Bath Time for Kumbah

Everybody gets a bath with Johnson’s Head to Toe Baby Wash before they go home from boarding at Grapevine K9 Dog Training for that fresh “new puppy smell”.

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Kumbah the Presa Canario First Walk with Tim Frazier

Until today, 130 pound Kumbah thought a walk was him towing his owner along on the other end of the leash while he charged about full speed to investigate anything that tickled his fancy.

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A Lion at Grapevine K9

Sometimes we just have fun; at the expense of Wallace’s dignity.

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Rescuing Bruno

Bruno FrazierMeet Bruno, the newest pack member at Grapevine K9.

I adopted him today from the Grapevine Animal Shelter and Adoption Center where has lived for the past two months after being picked up on the streets with no collar or ID.  The shelter is nearing capacity and if folks don’t adopt some of the current animals  soon…well, some hard decisions will have to be made by those folks, so please help them out if you can.

Bruno is now microchipped and spending one more night in a kennel for neutering at Northwest Animal Hospital in Grapevine.

Tomorrow afternoon his world will change forever, when he comes to his forever home with a nice big yard, two other pack members, daily exercise and training regimen, and some of the best dog food on the planet, Merrick’s Buffalo Sweet Potato Recipe.

Once Bruno recovers from his little operation, he will undergo Grapevine K9 basic and advanced obedience training, and then start accompanying me as I make my rounds conducting dog training sessions all over the Dallas/Fort Worth metroplex area.

I’ve visited Bruno for the last couple of days at the shelter and he has an outstandingly friendly temperament and loves people and other dogs.

What a Service Dog Is and Is Not

serviceanimalsI’m frequently asked to give training estimates for converting family pets into service dogs. And I always turn them down.

There are a multitude of dog trainers who will claim they can train your dog to be a “service dog”, and most of them are either ignorant of the regulations and legal requirements to title a service dog or are outright scam artists.
Service dog training can easily take two years or more, and requires an immense investment of time and money. Training dogs that are part way through their lifespan as service animals is typically a poor investment due to the few years of life remaining for the animal once the training is completed and official certification is obtained.

For example, if your dog is already four years old when you begin service dog training, and his/her total life expectancy is around 12 years, your dog may be six years old or more by the time you achieve a certification title. From that point, you have about six years of use left as a service dog, and in order to maintain a service animal you have to start over with training another dog within four years so it is ready by the time your first dog retires or moves on to the great pet resort in the sky.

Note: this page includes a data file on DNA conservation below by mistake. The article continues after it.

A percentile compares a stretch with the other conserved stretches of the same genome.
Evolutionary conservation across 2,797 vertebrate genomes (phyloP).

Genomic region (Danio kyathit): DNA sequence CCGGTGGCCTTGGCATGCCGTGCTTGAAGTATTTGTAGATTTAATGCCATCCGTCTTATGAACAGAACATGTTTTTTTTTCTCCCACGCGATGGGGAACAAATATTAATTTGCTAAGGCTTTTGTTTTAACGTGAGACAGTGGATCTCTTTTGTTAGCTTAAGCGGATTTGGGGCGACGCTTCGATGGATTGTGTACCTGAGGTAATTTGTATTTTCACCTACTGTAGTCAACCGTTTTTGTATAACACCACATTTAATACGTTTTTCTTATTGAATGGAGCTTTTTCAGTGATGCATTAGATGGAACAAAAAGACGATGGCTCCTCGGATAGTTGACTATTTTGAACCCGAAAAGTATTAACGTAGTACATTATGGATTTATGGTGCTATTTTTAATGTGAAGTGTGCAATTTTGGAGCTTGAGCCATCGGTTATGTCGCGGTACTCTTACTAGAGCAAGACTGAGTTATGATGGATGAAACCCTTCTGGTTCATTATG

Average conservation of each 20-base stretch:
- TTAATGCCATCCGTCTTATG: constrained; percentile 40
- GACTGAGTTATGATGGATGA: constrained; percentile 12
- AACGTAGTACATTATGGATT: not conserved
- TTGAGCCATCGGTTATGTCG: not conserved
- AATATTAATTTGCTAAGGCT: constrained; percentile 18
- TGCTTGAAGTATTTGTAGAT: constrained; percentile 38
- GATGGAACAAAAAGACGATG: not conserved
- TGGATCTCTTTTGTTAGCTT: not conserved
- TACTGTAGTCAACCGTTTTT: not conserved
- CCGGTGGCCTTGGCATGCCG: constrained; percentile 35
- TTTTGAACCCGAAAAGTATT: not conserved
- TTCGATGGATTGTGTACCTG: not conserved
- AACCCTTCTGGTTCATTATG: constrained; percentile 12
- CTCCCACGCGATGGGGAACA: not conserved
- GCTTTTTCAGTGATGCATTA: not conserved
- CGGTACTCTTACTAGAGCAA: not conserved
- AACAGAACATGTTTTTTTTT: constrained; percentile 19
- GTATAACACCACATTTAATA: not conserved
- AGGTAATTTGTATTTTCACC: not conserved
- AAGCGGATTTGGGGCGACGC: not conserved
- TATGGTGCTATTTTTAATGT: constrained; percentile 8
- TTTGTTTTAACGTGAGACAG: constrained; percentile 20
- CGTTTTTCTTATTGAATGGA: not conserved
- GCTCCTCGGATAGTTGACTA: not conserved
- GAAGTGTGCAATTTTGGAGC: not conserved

We love our dogs, and many of us would love to be able to take our dogs with us everywhere we go. Many people assume that getting a service dog certification is the ideal way to gain government mandated privileges to take their dog into restaurants, on commercial airline flights, into hotels that otherwise ban pets, etc.

If that’s your reason for wanting your dog trained as a service dog, you are “barking up the wrong tree”.

Service dogs are animals that are medical necessities for people who have conditions that would otherwise limit there ability to leave their homes or engage in normal self reliance. They are dogs with specific jobs, to alert their masters or master’s caretakers of impending seizures, prevent anxiety, help persons with conditions like autism cope with social challenges, etc.

Seeing eye dogs are service dogs. Imagine the training time and expense that goes into one of those!

servicedogClaiming service animal status for a dog that is not a certified service dog is typically a violation of the law in most jurisdictions, and can be punishable by fines and even incarceration.

If you or a loved one have a dog that is relied upon for emotional support or other needs that do not rise to the level of the requirements for a service dog published by the ADA, you should check your state and local regulations regarding therapy or assistance animals.

Click here to read an excellent booklet from the ADA National Network that details the requirements for service animal designation, along with descriptions of other types of assistance animals such as therapy dogs which are not “service dogs” under the ADA regulations but may gain you access with your dog to some areas and businesses that allow these types of qualified dogs but otherwise ban pets.